Mixed Vocabulary Cloze 2

Activity by Steven Starry - (Alcorcón, Villaviciosa, Leganés)

Fill in all the gaps with the missing words, then press "Check" to check your answers. Use the "Hint" button to get a free letter if an answer is giving you trouble. Click this button again for another letter. Note that you will lose points if you ask for hints!
After you do this activity, do the quiz.

Rellena los espacios en blanco con las palabras que faltan. Haz click en "Check" para comprobar tus aciertos. Si te resulta difícil la respuesta utiliza el botón "Hint" y te revelará una letra de la casilla en la que te encuentres, puedes clickear varias veces en "Hint" y te dará cada vez una letra más de la palabra. Perderás puntos con las pistas.

Slow:    Normal:
   acquire      draw the shutters on      keep a low profile      overpay      spice up      splash out      stick      target      turn out      value   
to – to spend freely or extravagantly on things that you want, but don’t need. (gastar libremente, derrochar dinero) Examples: "The unemployed are unlikely to (. . .) on a new 3D TV." “We (. . .) on an expensive dinner.” “I’m going to (. . .) and buy him a PS3 with a couple of video games.”
to - to end up; to result: "The cake (. . .) beautifully." (resultó ser que ...) Examples: “Their nuclear device could (. . .) to be the biggest suicide bomb the world has ever seen." "Sometimes the warning signs (. . .) to be false alarms." “Things may not always (. . .) the way you want them to, but even in disappointing times there is still reason to hope.”
to – to pay too much (pagar demasiado) Examples: "If you ever (. . .) your local phone bill, major telecom companies simply apply it automatically to your next bill." “Did you (. . .) for an e-book recently? The Department of Justice says that there’s probably a conspiracy behind it.”
to – to behave in a way that does not attract attention or public notice. (intentar pasar desapercibido) Examples: “As history has shown, anyone who thinks that they can (. . .) while the storm passes by on the other side is often mistaken.” “Until his appointment becomes official, the politician is (. . .).” “Foreigners are warned to (. . .) while visiting some countries.”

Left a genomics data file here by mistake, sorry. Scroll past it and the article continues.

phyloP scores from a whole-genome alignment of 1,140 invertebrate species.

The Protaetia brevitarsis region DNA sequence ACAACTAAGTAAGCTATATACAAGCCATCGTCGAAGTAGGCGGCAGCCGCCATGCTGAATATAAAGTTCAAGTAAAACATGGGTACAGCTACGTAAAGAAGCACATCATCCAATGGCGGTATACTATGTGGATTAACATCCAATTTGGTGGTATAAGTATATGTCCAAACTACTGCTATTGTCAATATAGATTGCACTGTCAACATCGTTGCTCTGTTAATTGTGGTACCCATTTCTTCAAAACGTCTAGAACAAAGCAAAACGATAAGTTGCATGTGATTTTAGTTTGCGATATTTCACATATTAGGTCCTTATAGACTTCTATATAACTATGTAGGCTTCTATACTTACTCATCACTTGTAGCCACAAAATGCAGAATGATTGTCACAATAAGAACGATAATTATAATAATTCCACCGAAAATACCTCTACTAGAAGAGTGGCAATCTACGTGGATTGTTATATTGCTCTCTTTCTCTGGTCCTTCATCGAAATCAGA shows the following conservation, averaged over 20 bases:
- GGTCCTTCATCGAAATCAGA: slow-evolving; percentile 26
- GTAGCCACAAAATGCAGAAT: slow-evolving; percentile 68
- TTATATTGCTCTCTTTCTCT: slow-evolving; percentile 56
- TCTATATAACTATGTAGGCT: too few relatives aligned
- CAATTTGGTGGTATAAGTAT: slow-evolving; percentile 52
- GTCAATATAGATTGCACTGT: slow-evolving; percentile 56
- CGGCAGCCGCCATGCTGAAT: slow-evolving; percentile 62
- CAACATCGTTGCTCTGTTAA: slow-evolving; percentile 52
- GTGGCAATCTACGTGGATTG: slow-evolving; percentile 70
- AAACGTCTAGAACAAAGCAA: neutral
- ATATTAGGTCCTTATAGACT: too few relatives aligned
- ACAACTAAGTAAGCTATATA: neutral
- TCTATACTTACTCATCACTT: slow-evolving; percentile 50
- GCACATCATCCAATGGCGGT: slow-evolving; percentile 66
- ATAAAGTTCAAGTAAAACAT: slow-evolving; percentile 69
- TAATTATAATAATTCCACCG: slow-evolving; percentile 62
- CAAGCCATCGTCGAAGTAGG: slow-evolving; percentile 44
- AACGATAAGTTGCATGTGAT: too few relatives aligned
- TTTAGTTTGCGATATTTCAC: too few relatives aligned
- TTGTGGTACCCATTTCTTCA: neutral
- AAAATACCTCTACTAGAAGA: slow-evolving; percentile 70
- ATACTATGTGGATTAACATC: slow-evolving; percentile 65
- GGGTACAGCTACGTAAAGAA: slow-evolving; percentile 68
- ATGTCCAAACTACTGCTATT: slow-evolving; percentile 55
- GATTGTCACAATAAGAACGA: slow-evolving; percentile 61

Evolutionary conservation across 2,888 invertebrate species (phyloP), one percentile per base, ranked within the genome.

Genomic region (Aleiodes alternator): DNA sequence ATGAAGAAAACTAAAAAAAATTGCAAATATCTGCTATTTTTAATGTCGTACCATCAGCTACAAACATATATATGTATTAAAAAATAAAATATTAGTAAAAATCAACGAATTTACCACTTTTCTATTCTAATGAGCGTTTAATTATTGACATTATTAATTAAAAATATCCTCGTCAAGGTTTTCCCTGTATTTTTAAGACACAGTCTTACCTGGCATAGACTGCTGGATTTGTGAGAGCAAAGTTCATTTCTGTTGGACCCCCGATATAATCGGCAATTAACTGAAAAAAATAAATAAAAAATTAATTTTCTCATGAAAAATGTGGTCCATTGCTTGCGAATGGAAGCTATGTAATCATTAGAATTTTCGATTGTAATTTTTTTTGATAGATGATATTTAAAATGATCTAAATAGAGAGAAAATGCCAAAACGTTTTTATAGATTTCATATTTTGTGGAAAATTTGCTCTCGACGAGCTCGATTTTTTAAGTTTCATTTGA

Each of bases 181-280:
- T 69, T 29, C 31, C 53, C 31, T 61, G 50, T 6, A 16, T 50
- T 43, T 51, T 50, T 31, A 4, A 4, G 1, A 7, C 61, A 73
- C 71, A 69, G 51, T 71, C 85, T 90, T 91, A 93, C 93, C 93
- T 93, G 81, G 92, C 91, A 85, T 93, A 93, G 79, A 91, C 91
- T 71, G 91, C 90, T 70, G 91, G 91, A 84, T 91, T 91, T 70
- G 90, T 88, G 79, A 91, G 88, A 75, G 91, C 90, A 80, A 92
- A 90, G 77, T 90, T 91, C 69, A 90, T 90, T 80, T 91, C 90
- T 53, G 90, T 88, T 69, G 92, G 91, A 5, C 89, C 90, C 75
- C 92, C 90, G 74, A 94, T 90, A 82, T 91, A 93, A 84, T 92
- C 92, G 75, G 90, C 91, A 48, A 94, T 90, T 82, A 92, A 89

to - to evaluate or estimate the worth or merit of something. (valor) Examples: "Venture capitalists (. . .) the company at $500m." "Nature is (. . .) for the pleasure and inspiration it provides." “We (. . .) your tornado pics, but we (. . .) your life more. Take shelter during dangerous situations today.”
to - to aim at or for. (fijar como objetivo) Examples: "They may also use information about your visits to this and other Web sites to (. . .) advertisements for goods and services." “The military did little to protect the (. . .) population from the incoming missiles.” “A pickpocket family who (. . .) sleeping commuters on trains between London and Kent were jailed for total of 10 years and 3 months.”
to - to add something to make it more interesting. (añadir un poco de picante, estimular, condimentar). Examples: “Visit the Itunes store to get instant access to music, games and all the other stuff you need to (. . .) your iPhone and iPad.” “Google is hard at work trying to (. . .) its Google+ social network.”
to - to remain firm, determined, or resolute; not to abandon (mantenerse firme y decidido, cumplir una promesa, seguir fiel a sus principios, aferrarse a sus principios) Examples: “I want to be there when you're sad, when your world seems to be falling apart. You can count on me and I'll (. . .) with you no matter what.” “I really hate when someone says one thing but does another, (. . .) to your word and your promise.” “Everyone has their own path in life! (. . .) to yours and don't be sidetracked by others.”
to – to buy; to purchase; to get (comprar, consequir, adquirir) Examples: “You should study music. You may amaze yourself and (. . .) a real talent for it.” “A good, true friend is the greatest of all gifts, but we don’t do enough to (. . .) one.” “Facebook (. . .) Instagram for a billion dollars.”
to – to close; to cause to cease operations (cerrar – “shutters” son persianas). “Earlier this month, media baron Rupert Murdoch (. . .) the 168-year-old News of The World newspaper.” “They bolted their doors carefully, (. . .) every window and trembled with fear.”